I am definitely going to look into this one!  IT should certainly be a great workout for my calves, and will help me continue to work on what has been the weakest part of my body!

naturallyengineered.com points out that “anything McDougall suggests will get an insane amount of hype” – so you will see ALOT of people claiming it is the ultimate answer.  I will let you know how it works out for me.

I also found some interesting reading material on a forum from 2007 regarding this:

100 up wrote:
As I recall, he would run in place lifting his knees as high as possible and repeat this 100 times, at least once a day.

W.G. George actually wrote a book on it. But good luck finding it!

Editted at 12:42 – I have had more hits on this post today  – than any other I have written has received in one day.

In further researching, there is a book about W.G. George called “Beer and Brine” that is available as an ebook for $9.99

To those stopping by – Are you going to try this exercise? What are your thoughts on it? I would love to hear them!


I run, because I am a runner. Having realized that I have always "been a runner" - even when I went years with out running, I am learning how it has integrated itself in all aspects of my life. When I started running in highschool, my perspective on life changed. Funny that I didn't realize how much it had affected it until just recently.

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Posted in barefoot running, Cross Training, Other Exercise, running
3 comments on “100-Up (or what lots of barefoot/minimalists are now talking about after Christopher McDougall’s NY Times Article)
  1. We all should find something we love and do that. I used to run up to the age of 36. Then I stopped. I’m 56 and went out today and instead of walking I ran just like George taught. I’m home now reading more about the story behind McDougall and I will be doing the 100 up exercise to build up my legs to run through the winter. For the first time in 20 years I’ve re-connected with something that I loved doing and thought my three crushed disks and sedentary life would never have allowed me to run again––but I did it and feel awesome.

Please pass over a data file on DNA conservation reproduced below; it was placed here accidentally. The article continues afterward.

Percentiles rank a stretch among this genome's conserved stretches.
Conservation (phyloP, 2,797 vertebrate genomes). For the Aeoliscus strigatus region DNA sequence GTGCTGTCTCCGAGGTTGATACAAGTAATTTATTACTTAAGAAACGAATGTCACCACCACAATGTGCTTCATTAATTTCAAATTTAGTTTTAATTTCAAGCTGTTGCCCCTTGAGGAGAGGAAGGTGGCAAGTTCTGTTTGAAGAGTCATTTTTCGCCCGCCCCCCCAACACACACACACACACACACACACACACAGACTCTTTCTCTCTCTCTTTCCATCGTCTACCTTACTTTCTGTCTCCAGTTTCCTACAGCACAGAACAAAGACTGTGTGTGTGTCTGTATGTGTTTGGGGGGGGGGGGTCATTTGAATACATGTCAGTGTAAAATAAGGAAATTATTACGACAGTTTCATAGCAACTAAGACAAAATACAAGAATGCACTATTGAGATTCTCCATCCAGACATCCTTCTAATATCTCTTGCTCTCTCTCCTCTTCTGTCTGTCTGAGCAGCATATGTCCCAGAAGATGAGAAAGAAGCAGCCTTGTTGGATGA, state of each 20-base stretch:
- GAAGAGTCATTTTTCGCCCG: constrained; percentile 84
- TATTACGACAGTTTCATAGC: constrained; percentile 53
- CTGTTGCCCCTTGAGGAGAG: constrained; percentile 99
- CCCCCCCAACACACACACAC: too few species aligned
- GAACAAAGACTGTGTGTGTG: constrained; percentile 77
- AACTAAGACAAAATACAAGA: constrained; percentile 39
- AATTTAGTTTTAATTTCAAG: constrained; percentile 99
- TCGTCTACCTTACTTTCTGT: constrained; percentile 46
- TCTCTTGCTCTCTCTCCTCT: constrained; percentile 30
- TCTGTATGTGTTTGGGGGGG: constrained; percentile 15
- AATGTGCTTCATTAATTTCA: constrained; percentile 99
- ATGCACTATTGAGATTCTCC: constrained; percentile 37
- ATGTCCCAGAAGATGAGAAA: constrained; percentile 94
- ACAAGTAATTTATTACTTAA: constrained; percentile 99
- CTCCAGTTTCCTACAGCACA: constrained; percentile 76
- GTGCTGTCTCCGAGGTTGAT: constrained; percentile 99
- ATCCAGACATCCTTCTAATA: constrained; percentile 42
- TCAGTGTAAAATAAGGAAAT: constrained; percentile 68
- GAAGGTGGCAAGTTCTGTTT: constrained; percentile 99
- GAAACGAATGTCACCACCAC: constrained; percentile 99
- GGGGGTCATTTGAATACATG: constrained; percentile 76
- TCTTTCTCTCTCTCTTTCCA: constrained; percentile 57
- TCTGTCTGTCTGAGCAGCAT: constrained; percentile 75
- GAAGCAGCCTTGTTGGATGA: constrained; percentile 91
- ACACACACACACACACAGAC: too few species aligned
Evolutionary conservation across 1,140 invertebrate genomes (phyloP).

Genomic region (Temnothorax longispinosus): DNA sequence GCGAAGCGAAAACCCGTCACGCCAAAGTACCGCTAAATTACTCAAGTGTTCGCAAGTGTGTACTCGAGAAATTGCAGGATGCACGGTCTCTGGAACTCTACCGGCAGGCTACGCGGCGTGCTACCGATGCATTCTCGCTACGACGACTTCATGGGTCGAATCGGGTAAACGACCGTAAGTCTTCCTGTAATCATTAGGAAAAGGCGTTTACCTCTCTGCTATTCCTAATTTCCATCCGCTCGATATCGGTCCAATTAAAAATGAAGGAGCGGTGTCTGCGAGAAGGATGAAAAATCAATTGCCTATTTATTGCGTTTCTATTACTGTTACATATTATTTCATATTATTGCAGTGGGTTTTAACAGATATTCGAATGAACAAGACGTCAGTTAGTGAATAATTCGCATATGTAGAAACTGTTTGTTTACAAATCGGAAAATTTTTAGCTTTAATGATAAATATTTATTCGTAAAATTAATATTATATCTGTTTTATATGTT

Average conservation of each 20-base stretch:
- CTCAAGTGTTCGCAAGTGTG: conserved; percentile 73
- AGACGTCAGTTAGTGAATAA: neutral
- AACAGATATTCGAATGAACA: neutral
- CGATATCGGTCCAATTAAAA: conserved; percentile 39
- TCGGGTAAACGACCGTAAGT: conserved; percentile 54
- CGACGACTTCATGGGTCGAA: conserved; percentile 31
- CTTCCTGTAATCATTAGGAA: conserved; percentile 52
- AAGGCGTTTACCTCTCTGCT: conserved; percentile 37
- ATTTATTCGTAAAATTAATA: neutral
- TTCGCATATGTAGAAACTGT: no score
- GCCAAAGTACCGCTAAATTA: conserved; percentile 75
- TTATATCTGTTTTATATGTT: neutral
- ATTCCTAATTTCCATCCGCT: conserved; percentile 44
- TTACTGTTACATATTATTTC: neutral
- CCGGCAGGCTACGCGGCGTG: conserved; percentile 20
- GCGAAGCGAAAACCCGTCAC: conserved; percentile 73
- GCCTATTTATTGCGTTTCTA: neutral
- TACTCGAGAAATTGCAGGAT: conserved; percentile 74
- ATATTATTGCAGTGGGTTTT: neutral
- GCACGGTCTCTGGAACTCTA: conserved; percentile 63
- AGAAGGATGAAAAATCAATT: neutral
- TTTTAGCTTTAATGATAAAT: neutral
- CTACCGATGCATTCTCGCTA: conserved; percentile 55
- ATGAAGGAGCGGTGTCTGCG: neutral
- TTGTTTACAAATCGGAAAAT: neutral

• Robinson says:

      That is AWESOME Michael! I think getting back something you love, beats finding something new! How is your back feeling now that it is the “Day after”?

      McDougall’s Born to run is a good book – It is what turned me on to the idea of running in VFFs (I have to admit to not being all that interested in running completely bare-foot.. to much dog poop and glass in these parts.) I started doing the 100-ups, but wasn’t including the hand motion like McDougall did in the video, so I will be adding that in today.

  2. […] friends down here.  This was also my best month ever on the blog (not counting Nov 2011, where I talked about Christopher McDougall’s 100-up article.  That posting still gets hits, though not like the 3,000 views it had that month) with over 1000 […]

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The Once and Future Runner
Once and Future Runner